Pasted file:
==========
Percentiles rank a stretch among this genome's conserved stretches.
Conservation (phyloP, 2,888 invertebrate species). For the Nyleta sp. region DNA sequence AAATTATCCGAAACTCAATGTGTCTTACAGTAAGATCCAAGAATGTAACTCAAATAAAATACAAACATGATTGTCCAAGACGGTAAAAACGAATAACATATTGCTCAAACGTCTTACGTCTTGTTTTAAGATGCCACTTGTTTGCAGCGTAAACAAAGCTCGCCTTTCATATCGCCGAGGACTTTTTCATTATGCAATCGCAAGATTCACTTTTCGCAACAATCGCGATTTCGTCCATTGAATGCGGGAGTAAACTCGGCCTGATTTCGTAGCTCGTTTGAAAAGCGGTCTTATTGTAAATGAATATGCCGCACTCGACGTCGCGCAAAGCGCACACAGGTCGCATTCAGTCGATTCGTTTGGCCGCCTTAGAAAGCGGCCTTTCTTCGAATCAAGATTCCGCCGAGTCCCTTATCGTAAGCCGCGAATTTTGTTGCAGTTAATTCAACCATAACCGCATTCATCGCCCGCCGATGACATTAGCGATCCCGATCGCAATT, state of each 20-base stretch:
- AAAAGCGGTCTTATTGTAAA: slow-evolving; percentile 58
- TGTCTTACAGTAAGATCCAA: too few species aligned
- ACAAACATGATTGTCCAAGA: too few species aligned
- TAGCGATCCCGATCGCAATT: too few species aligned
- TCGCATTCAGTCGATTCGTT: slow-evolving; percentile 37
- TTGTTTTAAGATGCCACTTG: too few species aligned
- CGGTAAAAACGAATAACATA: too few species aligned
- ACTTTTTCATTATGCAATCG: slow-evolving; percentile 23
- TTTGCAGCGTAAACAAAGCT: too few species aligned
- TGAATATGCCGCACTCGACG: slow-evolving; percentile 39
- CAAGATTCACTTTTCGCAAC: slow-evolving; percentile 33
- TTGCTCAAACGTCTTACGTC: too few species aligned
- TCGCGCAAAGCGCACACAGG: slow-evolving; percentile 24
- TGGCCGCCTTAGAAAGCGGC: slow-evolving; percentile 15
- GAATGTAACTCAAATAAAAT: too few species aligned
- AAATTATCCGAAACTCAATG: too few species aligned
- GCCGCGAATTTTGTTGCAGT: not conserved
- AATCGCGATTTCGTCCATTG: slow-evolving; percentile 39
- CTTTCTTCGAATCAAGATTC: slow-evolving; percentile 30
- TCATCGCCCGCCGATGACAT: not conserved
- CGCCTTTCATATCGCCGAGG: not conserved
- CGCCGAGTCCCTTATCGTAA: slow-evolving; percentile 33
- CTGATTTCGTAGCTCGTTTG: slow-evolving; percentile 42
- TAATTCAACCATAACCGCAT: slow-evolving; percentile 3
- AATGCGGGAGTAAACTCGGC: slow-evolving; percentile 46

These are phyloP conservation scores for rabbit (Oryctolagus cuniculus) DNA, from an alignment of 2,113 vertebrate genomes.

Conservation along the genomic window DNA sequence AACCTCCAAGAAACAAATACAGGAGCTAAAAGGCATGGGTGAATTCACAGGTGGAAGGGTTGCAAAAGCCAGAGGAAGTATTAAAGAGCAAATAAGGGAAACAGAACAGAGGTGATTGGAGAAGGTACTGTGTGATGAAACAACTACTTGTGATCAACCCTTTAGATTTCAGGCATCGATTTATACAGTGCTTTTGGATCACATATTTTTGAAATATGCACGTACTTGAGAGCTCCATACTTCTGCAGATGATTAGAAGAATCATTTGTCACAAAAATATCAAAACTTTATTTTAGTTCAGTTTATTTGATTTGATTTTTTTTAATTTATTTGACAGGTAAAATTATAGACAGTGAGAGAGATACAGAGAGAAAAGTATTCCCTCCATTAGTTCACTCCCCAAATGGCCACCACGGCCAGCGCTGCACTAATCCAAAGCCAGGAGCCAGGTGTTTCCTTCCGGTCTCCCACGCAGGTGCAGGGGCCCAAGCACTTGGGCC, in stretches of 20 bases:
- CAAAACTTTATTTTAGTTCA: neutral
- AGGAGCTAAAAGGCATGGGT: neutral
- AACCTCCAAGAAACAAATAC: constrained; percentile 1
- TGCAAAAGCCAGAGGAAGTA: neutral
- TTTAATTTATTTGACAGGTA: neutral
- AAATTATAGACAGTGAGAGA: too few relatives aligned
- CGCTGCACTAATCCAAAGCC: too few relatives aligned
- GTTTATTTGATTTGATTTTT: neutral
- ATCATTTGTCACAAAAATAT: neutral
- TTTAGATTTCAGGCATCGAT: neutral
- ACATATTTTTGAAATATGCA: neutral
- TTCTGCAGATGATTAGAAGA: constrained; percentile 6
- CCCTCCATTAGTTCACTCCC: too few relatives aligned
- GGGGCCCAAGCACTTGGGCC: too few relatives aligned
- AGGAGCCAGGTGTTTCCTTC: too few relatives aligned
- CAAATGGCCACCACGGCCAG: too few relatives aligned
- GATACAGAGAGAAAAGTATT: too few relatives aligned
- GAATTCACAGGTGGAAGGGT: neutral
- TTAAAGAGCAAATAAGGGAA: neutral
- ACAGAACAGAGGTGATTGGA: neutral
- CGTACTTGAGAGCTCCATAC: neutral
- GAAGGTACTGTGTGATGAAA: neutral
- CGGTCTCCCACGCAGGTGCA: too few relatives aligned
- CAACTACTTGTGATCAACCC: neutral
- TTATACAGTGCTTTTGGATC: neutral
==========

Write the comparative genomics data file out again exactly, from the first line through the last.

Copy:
Percentiles rank a stretch among this genome's conserved stretches.
Conservation (phyloP, 2,888 invertebrate species). For the Nyleta sp. region DNA sequence AAATTATCCGAAACTCAATGTGTCTTACAGTAAGATCCAAGAATGTAACTCAAATAAAATACAAACATGATTGTCCAAGACGGTAAAAACGAATAACATATTGCTCAAACGTCTTACGTCTTGTTTTAAGATGCCACTTGTTTGCAGCGTAAACAAAGCTCGCCTTTCATATCGCCGAGGACTTTTTCATTATGCAATCGCAAGATTCACTTTTCGCAACAATCGCGATTTCGTCCATTGAATGCGGGAGTAAACTCGGCCTGATTTCGTAGCTCGTTTGAAAAGCGGTCTTATTGTAAATGAATATGCCGCACTCGACGTCGCGCAAAGCGCACACAGGTCGCATTCAGTCGATTCGTTTGGCCGCCTTAGAAAGCGGCCTTTCTTCGAATCAAGATTCCGCCGAGTCCCTTATCGTAAGCCGCGAATTTTGTTGCAGTTAATTCAACCATAACCGCATTCATCGCCCGCCGATGACATTAGCGATCCCGATCGCAATT, state of each 20-base stretch:
- AAAAGCGGTCTTATTGTAAA: slow-evolving; percentile 58
- TGTCTTACAGTAAGATCCAA: too few species aligned
- ACAAACATGATTGTCCAAGA: too few species aligned
- TAGCGATCCCGATCGCAATT: too few species aligned
- TCGCATTCAGTCGATTCGTT: slow-evolving; percentile 37
- TTGTTTTAAGATGCCACTTG: too few species aligned
- CGGTAAAAACGAATAACATA: too few species aligned
- ACTTTTTCATTATGCAATCG: slow-evolving; percentile 23
- TTTGCAGCGTAAACAAAGCT: too few species aligned
- TGAATATGCCGCACTCGACG: slow-evolving; percentile 39
- CAAGATTCACTTTTCGCAAC: slow-evolving; percentile 33
- TTGCTCAAACGTCTTACGTC: too few species aligned
- TCGCGCAAAGCGCACACAGG: slow-evolving; percentile 24
- TGGCCGCCTTAGAAAGCGGC: slow-evolving; percentile 15
- GAATGTAACTCAAATAAAAT: too few species aligned
- AAATTATCCGAAACTCAATG: too few species aligned
- GCCGCGAATTTTGTTGCAGT: not conserved
- AATCGCGATTTCGTCCATTG: slow-evolving; percentile 39
- CTTTCTTCGAATCAAGATTC: slow-evolving; percentile 30
- TCATCGCCCGCCGATGACAT: not conserved
- CGCCTTTCATATCGCCGAGG: not conserved
- CGCCGAGTCCCTTATCGTAA: slow-evolving; percentile 33
- CTGATTTCGTAGCTCGTTTG: slow-evolving; percentile 42
- TAATTCAACCATAACCGCAT: slow-evolving; percentile 3
- AATGCGGGAGTAAACTCGGC: slow-evolving; percentile 46

These are phyloP conservation scores for rabbit (Oryctolagus cuniculus) DNA, from an alignment of 2,113 vertebrate genomes.

Conservation along the genomic window DNA sequence AACCTCCAAGAAACAAATACAGGAGCTAAAAGGCATGGGTGAATTCACAGGTGGAAGGGTTGCAAAAGCCAGAGGAAGTATTAAAGAGCAAATAAGGGAAACAGAACAGAGGTGATTGGAGAAGGTACTGTGTGATGAAACAACTACTTGTGATCAACCCTTTAGATTTCAGGCATCGATTTATACAGTGCTTTTGGATCACATATTTTTGAAATATGCACGTACTTGAGAGCTCCATACTTCTGCAGATGATTAGAAGAATCATTTGTCACAAAAATATCAAAACTTTATTTTAGTTCAGTTTATTTGATTTGATTTTTTTTAATTTATTTGACAGGTAAAATTATAGACAGTGAGAGAGATACAGAGAGAAAAGTATTCCCTCCATTAGTTCACTCCCCAAATGGCCACCACGGCCAGCGCTGCACTAATCCAAAGCCAGGAGCCAGGTGTTTCCTTCCGGTCTCCCACGCAGGTGCAGGGGCCCAAGCACTTGGGCC, in stretches of 20 bases:
- CAAAACTTTATTTTAGTTCA: neutral
- AGGAGCTAAAAGGCATGGGT: neutral
- AACCTCCAAGAAACAAATAC: constrained; percentile 1
- TGCAAAAGCCAGAGGAAGTA: neutral
- TTTAATTTATTTGACAGGTA: neutral
- AAATTATAGACAGTGAGAGA: too few relatives aligned
- CGCTGCACTAATCCAAAGCC: too few relatives aligned
- GTTTATTTGATTTGATTTTT: neutral
- ATCATTTGTCACAAAAATAT: neutral
- TTTAGATTTCAGGCATCGAT: neutral
- ACATATTTTTGAAATATGCA: neutral
- TTCTGCAGATGATTAGAAGA: constrained; percentile 6
- CCCTCCATTAGTTCACTCCC: too few relatives aligned
- GGGGCCCAAGCACTTGGGCC: too few relatives aligned
- AGGAGCCAGGTGTTTCCTTC: too few relatives aligned
- CAAATGGCCACCACGGCCAG: too few relatives aligned
- GATACAGAGAGAAAAGTATT: too few relatives aligned
- GAATTCACAGGTGGAAGGGT: neutral
- TTAAAGAGCAAATAAGGGAA: neutral
- ACAGAACAGAGGTGATTGGA: neutral
- CGTACTTGAGAGCTCCATAC: neutral
- GAAGGTACTGTGTGATGAAA: neutral
- CGGTCTCCCACGCAGGTGCA: too few relatives aligned
- CAACTACTTGTGATCAACCC: neutral
- TTATACAGTGCTTTTGGATC: neutral